Renunciation lasts 5 years
If the consumer deactivates, the company’s associates will not be able to use this information to market to the consumer for five years from the date the form was taken. After five years, the company must submit another opt-out form so the consumer can decide whether to opt-out again.

Companies hope you choose not to be out of scope. After all, affiliate marketing is more than frustrating mail. This is big business.

Online affiliate marketing spending will reach $ 3.3 billion by 2012, according to a study by research firm Jupiter Research Corporation. That doesn’t count the expense of traditional mail, which reaches millions of consumer mailboxes each year.

Online publisher E-consultancy, Linus Gregoriadis head of research and affiliate marketing networks buyer’s guide 2008 author, “merchants on both sides of the Atlantic, affiliate marketing, customer acquisition, ensuring cost-effective continues to see itself as a channel,” he says.

What information can they share?
If you don’t bother to opt out, you’re providing lots of personal information for affiliates to analyze. Companies can share information “based on the creditworthiness of the consumer, credit status, credit capacity, character, General reputation, personal characteristics or lifestyle,” says Wu. This includes your name, address, Social Security number, employer, date of birth, credit score, what type of credit accounts you have, your payment record on those accounts (such as your late payment history), your credit limits and the amount of credit you use.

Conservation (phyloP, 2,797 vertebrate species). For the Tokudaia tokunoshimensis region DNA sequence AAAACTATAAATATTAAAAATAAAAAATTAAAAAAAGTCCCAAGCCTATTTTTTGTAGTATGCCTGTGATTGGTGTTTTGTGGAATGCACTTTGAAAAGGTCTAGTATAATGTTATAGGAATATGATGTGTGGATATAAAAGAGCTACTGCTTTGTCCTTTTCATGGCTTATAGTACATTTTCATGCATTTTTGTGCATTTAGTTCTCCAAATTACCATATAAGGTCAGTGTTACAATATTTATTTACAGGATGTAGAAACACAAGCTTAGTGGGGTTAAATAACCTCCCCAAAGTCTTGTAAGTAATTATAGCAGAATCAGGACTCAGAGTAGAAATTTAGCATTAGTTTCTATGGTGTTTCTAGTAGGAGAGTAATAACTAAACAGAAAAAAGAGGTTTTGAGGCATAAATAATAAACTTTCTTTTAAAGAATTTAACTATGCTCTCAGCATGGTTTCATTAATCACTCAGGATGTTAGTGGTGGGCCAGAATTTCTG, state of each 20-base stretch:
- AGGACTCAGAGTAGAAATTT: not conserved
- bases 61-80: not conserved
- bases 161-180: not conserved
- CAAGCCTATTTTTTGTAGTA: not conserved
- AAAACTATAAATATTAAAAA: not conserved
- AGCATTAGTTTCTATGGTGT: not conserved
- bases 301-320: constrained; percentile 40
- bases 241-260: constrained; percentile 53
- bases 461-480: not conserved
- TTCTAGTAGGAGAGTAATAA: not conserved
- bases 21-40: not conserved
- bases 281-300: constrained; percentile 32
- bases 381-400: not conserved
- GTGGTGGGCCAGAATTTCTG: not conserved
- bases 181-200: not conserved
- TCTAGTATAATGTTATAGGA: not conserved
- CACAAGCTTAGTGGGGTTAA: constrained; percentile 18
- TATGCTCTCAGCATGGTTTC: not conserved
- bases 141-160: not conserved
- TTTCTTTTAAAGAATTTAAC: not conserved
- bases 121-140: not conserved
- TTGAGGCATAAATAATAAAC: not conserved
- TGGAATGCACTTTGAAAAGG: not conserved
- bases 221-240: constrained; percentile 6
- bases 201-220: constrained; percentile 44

Even information that isn’t on your credit report, such as where you use your credit card, your income, assets, or the value of your home or car, can be shared, Wu said.

There are few limitations on the information that can be shared between affiliates for marketing purposes if it falls outside the scope of the consumer.

CHI CHI WU, NATIONAL CONSUMER LAW CENTER
“There are very few limitations on information that can be shared between affiliates for marketing purposes if the consumer is out of scope,” says Wu. “Medical information or race, gender, religion, etc. Only different categories of information can be restricted, such as information prohibited by fair lending laws.”

The term” subsidiaries ” is very important because this rule only covers companies that are considered subsidiaries. According to FACT law, subsidiaries are subsidiaries (such as a mortgage company owned by a bank) and sister companies (two companies owned by the same firm). Those not involved are third parties: independent companies that are not owned by or owned by the same firm. For example, if a mortgage lender has an affair with an insurance company but does not belong to the same parent company, the information they share does not fall under these opt-out rules.